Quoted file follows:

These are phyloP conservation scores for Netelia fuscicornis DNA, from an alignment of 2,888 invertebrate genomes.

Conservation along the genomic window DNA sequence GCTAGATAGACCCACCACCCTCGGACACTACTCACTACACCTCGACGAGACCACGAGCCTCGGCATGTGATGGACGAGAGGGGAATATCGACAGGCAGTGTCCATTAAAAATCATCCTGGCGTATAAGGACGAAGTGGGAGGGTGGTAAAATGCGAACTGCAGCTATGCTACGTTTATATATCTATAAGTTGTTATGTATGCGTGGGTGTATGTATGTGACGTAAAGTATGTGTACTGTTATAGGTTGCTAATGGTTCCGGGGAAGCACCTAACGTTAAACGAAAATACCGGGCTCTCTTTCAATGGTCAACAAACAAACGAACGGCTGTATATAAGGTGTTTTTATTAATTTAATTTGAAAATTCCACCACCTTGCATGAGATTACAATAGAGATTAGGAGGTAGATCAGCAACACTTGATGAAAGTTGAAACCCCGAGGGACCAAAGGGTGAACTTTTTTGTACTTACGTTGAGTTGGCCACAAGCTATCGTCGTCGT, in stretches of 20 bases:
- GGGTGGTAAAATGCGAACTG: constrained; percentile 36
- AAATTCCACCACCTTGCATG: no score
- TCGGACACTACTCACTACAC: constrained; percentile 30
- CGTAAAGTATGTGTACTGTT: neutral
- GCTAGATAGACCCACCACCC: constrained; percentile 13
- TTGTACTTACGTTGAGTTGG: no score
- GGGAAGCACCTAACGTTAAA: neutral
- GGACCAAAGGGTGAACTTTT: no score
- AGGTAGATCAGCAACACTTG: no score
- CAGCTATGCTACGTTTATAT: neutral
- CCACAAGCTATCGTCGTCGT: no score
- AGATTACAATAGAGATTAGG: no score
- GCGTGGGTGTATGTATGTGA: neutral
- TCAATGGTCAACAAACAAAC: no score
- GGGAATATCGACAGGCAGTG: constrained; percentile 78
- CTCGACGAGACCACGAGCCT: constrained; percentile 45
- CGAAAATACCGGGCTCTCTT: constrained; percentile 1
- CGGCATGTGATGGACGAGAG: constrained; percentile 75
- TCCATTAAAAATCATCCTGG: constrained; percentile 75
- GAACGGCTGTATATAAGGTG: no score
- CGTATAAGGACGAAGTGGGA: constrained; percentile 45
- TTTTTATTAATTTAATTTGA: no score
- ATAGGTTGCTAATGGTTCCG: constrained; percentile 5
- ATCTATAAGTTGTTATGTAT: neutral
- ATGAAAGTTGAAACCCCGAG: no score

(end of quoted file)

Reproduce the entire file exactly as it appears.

These are phyloP conservation scores for Netelia fuscicornis DNA, from an alignment of 2,888 invertebrate genomes.

Conservation along the genomic window DNA sequence GCTAGATAGACCCACCACCCTCGGACACTACTCACTACACCTCGACGAGACCACGAGCCTCGGCATGTGATGGACGAGAGGGGAATATCGACAGGCAGTGTCCATTAAAAATCATCCTGGCGTATAAGGACGAAGTGGGAGGGTGGTAAAATGCGAACTGCAGCTATGCTACGTTTATATATCTATAAGTTGTTATGTATGCGTGGGTGTATGTATGTGACGTAAAGTATGTGTACTGTTATAGGTTGCTAATGGTTCCGGGGAAGCACCTAACGTTAAACGAAAATACCGGGCTCTCTTTCAATGGTCAACAAACAAACGAACGGCTGTATATAAGGTGTTTTTATTAATTTAATTTGAAAATTCCACCACCTTGCATGAGATTACAATAGAGATTAGGAGGTAGATCAGCAACACTTGATGAAAGTTGAAACCCCGAGGGACCAAAGGGTGAACTTTTTTGTACTTACGTTGAGTTGGCCACAAGCTATCGTCGTCGT, in stretches of 20 bases:
- GGGTGGTAAAATGCGAACTG: constrained; percentile 36
- AAATTCCACCACCTTGCATG: no score
- TCGGACACTACTCACTACAC: constrained; percentile 30
- CGTAAAGTATGTGTACTGTT: neutral
- GCTAGATAGACCCACCACCC: constrained; percentile 13
- TTGTACTTACGTTGAGTTGG: no score
- GGGAAGCACCTAACGTTAAA: neutral
- GGACCAAAGGGTGAACTTTT: no score
- AGGTAGATCAGCAACACTTG: no score
- CAGCTATGCTACGTTTATAT: neutral
- CCACAAGCTATCGTCGTCGT: no score
- AGATTACAATAGAGATTAGG: no score
- GCGTGGGTGTATGTATGTGA: neutral
- TCAATGGTCAACAAACAAAC: no score
- GGGAATATCGACAGGCAGTG: constrained; percentile 78
- CTCGACGAGACCACGAGCCT: constrained; percentile 45
- CGAAAATACCGGGCTCTCTT: constrained; percentile 1
- CGGCATGTGATGGACGAGAG: constrained; percentile 75
- TCCATTAAAAATCATCCTGG: constrained; percentile 75
- GAACGGCTGTATATAAGGTG: no score
- CGTATAAGGACGAAGTGGGA: constrained; percentile 45
- TTTTTATTAATTTAATTTGA: no score
- ATAGGTTGCTAATGGTTCCG: constrained; percentile 5
- ATCTATAAGTTGTTATGTAT: neutral
- ATGAAAGTTGAAACCCCGAG: no score